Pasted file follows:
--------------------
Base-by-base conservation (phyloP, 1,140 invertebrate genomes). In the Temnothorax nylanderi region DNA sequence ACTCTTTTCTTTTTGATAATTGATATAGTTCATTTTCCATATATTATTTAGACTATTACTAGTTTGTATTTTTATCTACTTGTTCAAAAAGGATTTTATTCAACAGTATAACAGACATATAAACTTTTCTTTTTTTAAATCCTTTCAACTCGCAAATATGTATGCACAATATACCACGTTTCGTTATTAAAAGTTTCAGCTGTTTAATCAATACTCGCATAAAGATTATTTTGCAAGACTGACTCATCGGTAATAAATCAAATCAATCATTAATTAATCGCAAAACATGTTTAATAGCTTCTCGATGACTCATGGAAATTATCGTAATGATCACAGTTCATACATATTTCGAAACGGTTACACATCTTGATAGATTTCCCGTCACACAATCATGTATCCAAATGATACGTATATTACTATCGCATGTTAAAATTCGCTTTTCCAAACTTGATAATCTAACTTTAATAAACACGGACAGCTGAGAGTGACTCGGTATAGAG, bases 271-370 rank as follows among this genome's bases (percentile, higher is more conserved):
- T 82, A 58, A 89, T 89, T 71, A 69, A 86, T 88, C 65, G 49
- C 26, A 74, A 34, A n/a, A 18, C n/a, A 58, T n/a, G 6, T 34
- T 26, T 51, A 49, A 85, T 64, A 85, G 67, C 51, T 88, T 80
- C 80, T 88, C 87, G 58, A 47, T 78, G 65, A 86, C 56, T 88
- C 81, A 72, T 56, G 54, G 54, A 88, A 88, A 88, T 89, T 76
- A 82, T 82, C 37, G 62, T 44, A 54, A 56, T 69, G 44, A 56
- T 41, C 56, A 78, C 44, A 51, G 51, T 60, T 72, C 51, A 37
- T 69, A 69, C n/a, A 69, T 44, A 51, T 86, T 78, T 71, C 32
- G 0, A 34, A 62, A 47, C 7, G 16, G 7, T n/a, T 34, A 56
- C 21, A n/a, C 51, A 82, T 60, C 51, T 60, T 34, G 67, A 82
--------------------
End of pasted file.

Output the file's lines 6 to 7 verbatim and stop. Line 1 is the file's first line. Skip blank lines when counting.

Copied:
- C 81, A 72, T 56, G 54, G 54, A 88, A 88, A 88, T 89, T 76
- A 82, T 82, C 37, G 62, T 44, A 54, A 56, T 69, G 44, A 56